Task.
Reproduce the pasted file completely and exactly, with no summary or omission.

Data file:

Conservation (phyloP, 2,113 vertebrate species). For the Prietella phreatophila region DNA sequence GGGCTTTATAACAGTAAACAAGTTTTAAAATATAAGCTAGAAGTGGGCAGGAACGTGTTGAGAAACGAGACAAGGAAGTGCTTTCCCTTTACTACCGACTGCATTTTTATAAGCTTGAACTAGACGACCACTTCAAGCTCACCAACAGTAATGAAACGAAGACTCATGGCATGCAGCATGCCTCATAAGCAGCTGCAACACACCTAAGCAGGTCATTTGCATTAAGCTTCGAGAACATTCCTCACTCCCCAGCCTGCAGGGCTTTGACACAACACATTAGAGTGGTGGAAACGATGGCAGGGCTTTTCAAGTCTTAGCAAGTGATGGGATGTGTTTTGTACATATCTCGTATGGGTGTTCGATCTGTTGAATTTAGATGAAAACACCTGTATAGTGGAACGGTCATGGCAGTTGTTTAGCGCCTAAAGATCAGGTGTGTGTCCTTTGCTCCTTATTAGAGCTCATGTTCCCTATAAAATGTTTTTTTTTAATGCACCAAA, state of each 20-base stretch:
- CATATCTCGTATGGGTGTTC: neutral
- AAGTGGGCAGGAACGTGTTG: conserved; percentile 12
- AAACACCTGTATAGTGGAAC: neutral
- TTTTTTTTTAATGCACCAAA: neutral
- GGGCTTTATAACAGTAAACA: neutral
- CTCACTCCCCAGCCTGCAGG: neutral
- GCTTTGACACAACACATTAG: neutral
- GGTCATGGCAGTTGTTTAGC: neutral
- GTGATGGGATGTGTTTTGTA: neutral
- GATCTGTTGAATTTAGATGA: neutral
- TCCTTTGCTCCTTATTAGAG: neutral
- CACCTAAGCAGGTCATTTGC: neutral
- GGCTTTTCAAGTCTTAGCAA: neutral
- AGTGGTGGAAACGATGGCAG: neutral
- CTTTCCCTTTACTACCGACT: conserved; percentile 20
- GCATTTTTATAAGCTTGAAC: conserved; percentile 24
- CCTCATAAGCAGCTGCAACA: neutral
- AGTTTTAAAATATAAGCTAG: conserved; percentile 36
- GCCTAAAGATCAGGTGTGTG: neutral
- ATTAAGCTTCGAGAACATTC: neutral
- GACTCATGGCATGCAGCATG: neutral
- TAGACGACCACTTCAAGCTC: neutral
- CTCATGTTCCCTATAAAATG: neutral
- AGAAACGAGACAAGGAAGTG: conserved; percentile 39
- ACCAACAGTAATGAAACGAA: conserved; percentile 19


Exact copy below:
Conservation (phyloP, 2,113 vertebrate species). For the Prietella phreatophila region DNA sequence GGGCTTTATAACAGTAAACAAGTTTTAAAATATAAGCTAGAAGTGGGCAGGAACGTGTTGAGAAACGAGACAAGGAAGTGCTTTCCCTTTACTACCGACTGCATTTTTATAAGCTTGAACTAGACGACCACTTCAAGCTCACCAACAGTAATGAAACGAAGACTCATGGCATGCAGCATGCCTCATAAGCAGCTGCAACACACCTAAGCAGGTCATTTGCATTAAGCTTCGAGAACATTCCTCACTCCCCAGCCTGCAGGGCTTTGACACAACACATTAGAGTGGTGGAAACGATGGCAGGGCTTTTCAAGTCTTAGCAAGTGATGGGATGTGTTTTGTACATATCTCGTATGGGTGTTCGATCTGTTGAATTTAGATGAAAACACCTGTATAGTGGAACGGTCATGGCAGTTGTTTAGCGCCTAAAGATCAGGTGTGTGTCCTTTGCTCCTTATTAGAGCTCATGTTCCCTATAAAATGTTTTTTTTTAATGCACCAAA, state of each 20-base stretch:
- CATATCTCGTATGGGTGTTC: neutral
- AAGTGGGCAGGAACGTGTTG: conserved; percentile 12
- AAACACCTGTATAGTGGAAC: neutral
- TTTTTTTTTAATGCACCAAA: neutral
- GGGCTTTATAACAGTAAACA: neutral
- CTCACTCCCCAGCCTGCAGG: neutral
- GCTTTGACACAACACATTAG: neutral
- GGTCATGGCAGTTGTTTAGC: neutral
- GTGATGGGATGTGTTTTGTA: neutral
- GATCTGTTGAATTTAGATGA: neutral
- TCCTTTGCTCCTTATTAGAG: neutral
- CACCTAAGCAGGTCATTTGC: neutral
- GGCTTTTCAAGTCTTAGCAA: neutral
- AGTGGTGGAAACGATGGCAG: neutral
- CTTTCCCTTTACTACCGACT: conserved; percentile 20
- GCATTTTTATAAGCTTGAAC: conserved; percentile 24
- CCTCATAAGCAGCTGCAACA: neutral
- AGTTTTAAAATATAAGCTAG: conserved; percentile 36
- GCCTAAAGATCAGGTGTGTG: neutral
- ATTAAGCTTCGAGAACATTC: neutral
- GACTCATGGCATGCAGCATG: neutral
- TAGACGACCACTTCAAGCTC: neutral
- CTCATGTTCCCTATAAAATG: neutral
- AGAAACGAGACAAGGAAGTG: conserved; percentile 39
- ACCAACAGTAATGAAACGAA: conserved; percentile 19